In Bustle’s Quick Question, we ask women leaders all about advice — from the best guidance they’ve ever gotten to what they're still figuring out. Here, Drybar founder Alli Webb tells Bustle about her “aha” moment, navigating growing pains, and why she always wants to hear “the bad stuff.”
They say necessity is the mother of invention, and that couldn’t be more true for Drybar founder Alli Webb. In 2010, after years of working as a hairstylist, she decided to blaze her own path as an entrepreneur. She was on a mission to bring the concept of blowouts-on-a-budget to the masses.
“There just wasn’t a thing like Drybar,” Webb says. “I felt like there certainly was a need for it. I felt uniquely qualified to do it. We started working on this concept and never had any idea it would turn into what it has.”
Drybar ushered in a new era in hair care, democratizing the experience of getting your hair done in an environment that feels like hanging out with your BFF, complete with drinks, romcoms playing in the background, and a healthy dose of gossip. “There was no place for women to go for a great blowout at an affordable price in a cool, fun place,” Webb says.
With 150 locations across the country, Drybar is now expanding beyond the salon world into the product space. It now sells branded everything, from brushes to dry shampoo to curling irons.
And Webb recently curated a shoe collection with JustFab for its Leading With Style series, a monthly shoe edit in collaboration with female founders and entrepreneurs. As she has a packed schedule, her personal style revolves around being “dressed-up enough.”
Her shoes, in particular, need to be at least somewhat practical. “I am into being comfortable in my shoes,” she says. “But I also want them to look really cool and chic.” Right now, she’s into black boots with metallic touches, like “a little gold chain” that can work seamlessly with jeans or a more formal dress.
Ahead, Webb reflects on the challenges she faced in those early years after launching Drybar and what surprises her most about her journey.
Take us back to when you founded Drybar. How did you know there was a market for this concept, and what pushed you to go for it?
The idea for Drybar was really a personal necessity. There was nothing like Drybar. I just knew that innately, and always wished and hoped for something like Drybar, because I have naturally curly hair I’ve been fighting with my whole life.
What were you doing at that time?
It was when I was operating my mobile blow-dry business that I realized, “Man, if I can’t do my clients’ hair, where are they going?” They were going to their regular cut-and-color salon, overpaying for a blowout, and dealing with pressure from stylists. Or they were begrudgingly going to the discount chain down the street, where the experience was often variable.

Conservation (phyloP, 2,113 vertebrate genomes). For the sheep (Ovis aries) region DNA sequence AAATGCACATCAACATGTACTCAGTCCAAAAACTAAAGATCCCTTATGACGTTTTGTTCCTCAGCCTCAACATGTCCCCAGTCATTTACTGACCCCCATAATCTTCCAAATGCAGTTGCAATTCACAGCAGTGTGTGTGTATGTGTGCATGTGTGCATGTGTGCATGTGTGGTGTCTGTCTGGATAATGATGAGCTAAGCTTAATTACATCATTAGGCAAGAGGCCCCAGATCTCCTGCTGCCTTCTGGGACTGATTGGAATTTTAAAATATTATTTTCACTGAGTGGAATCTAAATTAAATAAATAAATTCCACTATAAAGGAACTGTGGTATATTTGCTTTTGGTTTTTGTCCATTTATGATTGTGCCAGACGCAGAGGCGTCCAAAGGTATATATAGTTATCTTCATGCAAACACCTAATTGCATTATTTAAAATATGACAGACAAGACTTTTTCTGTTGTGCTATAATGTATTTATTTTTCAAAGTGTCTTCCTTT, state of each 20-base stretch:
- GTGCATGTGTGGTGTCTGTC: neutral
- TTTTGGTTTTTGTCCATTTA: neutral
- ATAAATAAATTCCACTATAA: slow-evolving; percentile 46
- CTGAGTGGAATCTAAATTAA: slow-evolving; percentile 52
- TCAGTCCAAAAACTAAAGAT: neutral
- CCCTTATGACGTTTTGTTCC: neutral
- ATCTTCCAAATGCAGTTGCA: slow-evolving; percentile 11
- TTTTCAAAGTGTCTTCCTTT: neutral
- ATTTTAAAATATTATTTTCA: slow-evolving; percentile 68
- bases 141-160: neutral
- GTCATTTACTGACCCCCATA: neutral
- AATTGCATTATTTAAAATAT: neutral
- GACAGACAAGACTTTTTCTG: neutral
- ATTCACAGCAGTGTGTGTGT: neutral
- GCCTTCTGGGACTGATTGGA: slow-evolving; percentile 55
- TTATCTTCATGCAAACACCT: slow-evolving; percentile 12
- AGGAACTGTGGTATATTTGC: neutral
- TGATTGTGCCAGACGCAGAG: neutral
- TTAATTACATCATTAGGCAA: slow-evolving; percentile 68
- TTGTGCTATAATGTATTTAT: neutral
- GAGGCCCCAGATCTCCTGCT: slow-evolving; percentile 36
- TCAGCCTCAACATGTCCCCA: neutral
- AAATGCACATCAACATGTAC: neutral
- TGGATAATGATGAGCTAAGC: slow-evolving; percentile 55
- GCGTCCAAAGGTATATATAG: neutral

In those early years, what was the toughest challenge you faced and how did you overcome it?
Not messing it up! Growing and scaling this business was something we didn’t have any experience with. It was just every day figuring out what to do next. We were able to bring in a lot of really smart people — smarter than us — in growing and scaling a business that was getting as big as ours was. There was just so much demand. We wanted to meet all that demand, but we didn’t really have the experience to do it.
You scaled your business pretty quickly. Which obstacles did you face with so much growth?
Keeping it good from location to location. Which is really the thing that’s always kept me up at night — making sure the experience is great no matter which location you go to. Figuring out how to do all that, how to get everybody paid on time — it was just a million things to do. That’s why we brought in a lot of people to help. It never really lets up. But once you can get in front of it and hire ahead of the curve, that’s when you know you’re in good shape.
When you look back on your journey, what surprises you the most?
How fast it all goes. I can’t believe we started this company ten years ago. I wish I didn’t worry as much as I worried and was able to enjoy it a little more. It was so stress-inducing. It felt like there was so much at stake, which there was.
Tell us the most valuable business advice you’ve ever received.
Being really open to feedback is a big one. Also creating an environment where people feel they can tell you the truth. I’ve learned that along the way. I used to be really tougher to be around, tougher to tell the truth to. It’s really easy, as a founder, to get yourself set up into this culture of people telling you what they think you want to hear.
What do you mean by that?
I don’t want to hear just the good stuff. I want to hear the bad stuff. I want to understand what’s really going on. I don’t want people sugar-coating things for me. The best advice I learned along the way was to be open to that feedback from both your clients and the people you’re working with. It really makes everything better.
This interview has been edited and condensed.